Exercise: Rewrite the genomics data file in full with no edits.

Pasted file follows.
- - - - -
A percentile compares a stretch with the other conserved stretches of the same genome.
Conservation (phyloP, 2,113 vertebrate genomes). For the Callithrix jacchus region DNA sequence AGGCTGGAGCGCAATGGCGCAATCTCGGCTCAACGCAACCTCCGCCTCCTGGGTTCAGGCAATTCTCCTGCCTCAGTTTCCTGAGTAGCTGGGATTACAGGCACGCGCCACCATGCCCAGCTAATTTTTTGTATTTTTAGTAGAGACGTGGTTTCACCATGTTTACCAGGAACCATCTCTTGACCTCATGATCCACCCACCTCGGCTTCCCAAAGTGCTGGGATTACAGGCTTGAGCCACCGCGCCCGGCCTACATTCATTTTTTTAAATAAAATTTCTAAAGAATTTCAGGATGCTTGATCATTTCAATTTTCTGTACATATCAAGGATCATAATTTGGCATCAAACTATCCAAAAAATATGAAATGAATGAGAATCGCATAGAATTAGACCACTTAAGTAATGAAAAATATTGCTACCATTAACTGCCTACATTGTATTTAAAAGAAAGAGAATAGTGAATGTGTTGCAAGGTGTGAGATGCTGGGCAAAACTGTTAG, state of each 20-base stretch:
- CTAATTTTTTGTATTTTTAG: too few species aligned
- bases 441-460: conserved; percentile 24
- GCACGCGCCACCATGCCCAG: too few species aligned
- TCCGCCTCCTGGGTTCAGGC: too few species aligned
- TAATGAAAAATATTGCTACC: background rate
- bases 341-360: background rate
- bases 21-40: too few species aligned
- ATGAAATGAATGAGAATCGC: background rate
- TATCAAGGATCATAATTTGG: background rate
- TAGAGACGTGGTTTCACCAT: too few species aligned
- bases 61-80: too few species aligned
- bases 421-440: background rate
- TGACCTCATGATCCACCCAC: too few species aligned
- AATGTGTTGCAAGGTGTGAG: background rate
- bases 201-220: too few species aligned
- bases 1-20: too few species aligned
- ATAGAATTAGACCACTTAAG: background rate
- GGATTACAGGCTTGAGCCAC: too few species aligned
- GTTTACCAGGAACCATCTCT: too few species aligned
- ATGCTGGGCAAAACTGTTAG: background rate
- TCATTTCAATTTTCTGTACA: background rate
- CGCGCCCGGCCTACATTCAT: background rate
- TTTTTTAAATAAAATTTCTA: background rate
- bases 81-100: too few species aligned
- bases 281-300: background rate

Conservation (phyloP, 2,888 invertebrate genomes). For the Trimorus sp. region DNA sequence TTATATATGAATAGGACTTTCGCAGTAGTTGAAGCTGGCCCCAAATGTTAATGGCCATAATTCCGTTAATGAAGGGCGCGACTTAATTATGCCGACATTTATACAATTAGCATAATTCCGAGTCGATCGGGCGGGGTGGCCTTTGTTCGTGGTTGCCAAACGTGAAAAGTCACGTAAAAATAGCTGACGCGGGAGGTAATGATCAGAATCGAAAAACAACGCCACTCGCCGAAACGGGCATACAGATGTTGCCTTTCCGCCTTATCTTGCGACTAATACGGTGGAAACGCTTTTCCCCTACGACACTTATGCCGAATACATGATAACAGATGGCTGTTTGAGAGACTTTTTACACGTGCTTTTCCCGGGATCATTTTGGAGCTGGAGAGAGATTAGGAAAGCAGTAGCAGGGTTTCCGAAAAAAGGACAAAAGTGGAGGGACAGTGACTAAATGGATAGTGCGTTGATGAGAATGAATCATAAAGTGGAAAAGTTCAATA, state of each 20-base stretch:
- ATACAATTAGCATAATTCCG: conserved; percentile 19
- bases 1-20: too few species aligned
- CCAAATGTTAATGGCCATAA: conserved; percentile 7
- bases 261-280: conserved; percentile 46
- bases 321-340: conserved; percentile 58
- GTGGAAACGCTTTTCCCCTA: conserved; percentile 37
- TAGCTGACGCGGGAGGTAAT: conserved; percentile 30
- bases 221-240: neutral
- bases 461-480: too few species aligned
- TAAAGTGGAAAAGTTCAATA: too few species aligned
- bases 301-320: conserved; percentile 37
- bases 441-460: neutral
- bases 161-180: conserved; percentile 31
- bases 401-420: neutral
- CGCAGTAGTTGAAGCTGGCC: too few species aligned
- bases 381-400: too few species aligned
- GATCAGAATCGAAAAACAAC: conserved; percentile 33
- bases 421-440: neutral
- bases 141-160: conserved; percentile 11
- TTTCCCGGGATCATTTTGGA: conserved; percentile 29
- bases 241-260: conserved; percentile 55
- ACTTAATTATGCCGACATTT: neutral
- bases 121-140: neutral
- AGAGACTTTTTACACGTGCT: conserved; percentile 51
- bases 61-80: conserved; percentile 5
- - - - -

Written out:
A percentile compares a stretch with the other conserved stretches of the same genome.
Conservation (phyloP, 2,113 vertebrate genomes). For the Callithrix jacchus region DNA sequence AGGCTGGAGCGCAATGGCGCAATCTCGGCTCAACGCAACCTCCGCCTCCTGGGTTCAGGCAATTCTCCTGCCTCAGTTTCCTGAGTAGCTGGGATTACAGGCACGCGCCACCATGCCCAGCTAATTTTTTGTATTTTTAGTAGAGACGTGGTTTCACCATGTTTACCAGGAACCATCTCTTGACCTCATGATCCACCCACCTCGGCTTCCCAAAGTGCTGGGATTACAGGCTTGAGCCACCGCGCCCGGCCTACATTCATTTTTTTAAATAAAATTTCTAAAGAATTTCAGGATGCTTGATCATTTCAATTTTCTGTACATATCAAGGATCATAATTTGGCATCAAACTATCCAAAAAATATGAAATGAATGAGAATCGCATAGAATTAGACCACTTAAGTAATGAAAAATATTGCTACCATTAACTGCCTACATTGTATTTAAAAGAAAGAGAATAGTGAATGTGTTGCAAGGTGTGAGATGCTGGGCAAAACTGTTAG, state of each 20-base stretch:
- CTAATTTTTTGTATTTTTAG: too few species aligned
- bases 441-460: conserved; percentile 24
- GCACGCGCCACCATGCCCAG: too few species aligned
- TCCGCCTCCTGGGTTCAGGC: too few species aligned
- TAATGAAAAATATTGCTACC: background rate
- bases 341-360: background rate
- bases 21-40: too few species aligned
- ATGAAATGAATGAGAATCGC: background rate
- TATCAAGGATCATAATTTGG: background rate
- TAGAGACGTGGTTTCACCAT: too few species aligned
- bases 61-80: too few species aligned
- bases 421-440: background rate
- TGACCTCATGATCCACCCAC: too few species aligned
- AATGTGTTGCAAGGTGTGAG: background rate
- bases 201-220: too few species aligned
- bases 1-20: too few species aligned
- ATAGAATTAGACCACTTAAG: background rate
- GGATTACAGGCTTGAGCCAC: too few species aligned
- GTTTACCAGGAACCATCTCT: too few species aligned
- ATGCTGGGCAAAACTGTTAG: background rate
- TCATTTCAATTTTCTGTACA: background rate
- CGCGCCCGGCCTACATTCAT: background rate
- TTTTTTAAATAAAATTTCTA: background rate
- bases 81-100: too few species aligned
- bases 281-300: background rate

Conservation (phyloP, 2,888 invertebrate genomes). For the Trimorus sp. region DNA sequence TTATATATGAATAGGACTTTCGCAGTAGTTGAAGCTGGCCCCAAATGTTAATGGCCATAATTCCGTTAATGAAGGGCGCGACTTAATTATGCCGACATTTATACAATTAGCATAATTCCGAGTCGATCGGGCGGGGTGGCCTTTGTTCGTGGTTGCCAAACGTGAAAAGTCACGTAAAAATAGCTGACGCGGGAGGTAATGATCAGAATCGAAAAACAACGCCACTCGCCGAAACGGGCATACAGATGTTGCCTTTCCGCCTTATCTTGCGACTAATACGGTGGAAACGCTTTTCCCCTACGACACTTATGCCGAATACATGATAACAGATGGCTGTTTGAGAGACTTTTTACACGTGCTTTTCCCGGGATCATTTTGGAGCTGGAGAGAGATTAGGAAAGCAGTAGCAGGGTTTCCGAAAAAAGGACAAAAGTGGAGGGACAGTGACTAAATGGATAGTGCGTTGATGAGAATGAATCATAAAGTGGAAAAGTTCAATA, state of each 20-base stretch:
- ATACAATTAGCATAATTCCG: conserved; percentile 19
- bases 1-20: too few species aligned
- CCAAATGTTAATGGCCATAA: conserved; percentile 7
- bases 261-280: conserved; percentile 46
- bases 321-340: conserved; percentile 58
- GTGGAAACGCTTTTCCCCTA: conserved; percentile 37
- TAGCTGACGCGGGAGGTAAT: conserved; percentile 30
- bases 221-240: neutral
- bases 461-480: too few species aligned
- TAAAGTGGAAAAGTTCAATA: too few species aligned
- bases 301-320: conserved; percentile 37
- bases 441-460: neutral
- bases 161-180: conserved; percentile 31
- bases 401-420: neutral
- CGCAGTAGTTGAAGCTGGCC: too few species aligned
- bases 381-400: too few species aligned
- GATCAGAATCGAAAAACAAC: conserved; percentile 33
- bases 421-440: neutral
- bases 141-160: conserved; percentile 11
- TTTCCCGGGATCATTTTGGA: conserved; percentile 29
- bases 241-260: conserved; percentile 55
- ACTTAATTATGCCGACATTT: neutral
- bases 121-140: neutral
- AGAGACTTTTTACACGTGCT: conserved; percentile 51
- bases 61-80: conserved; percentile 5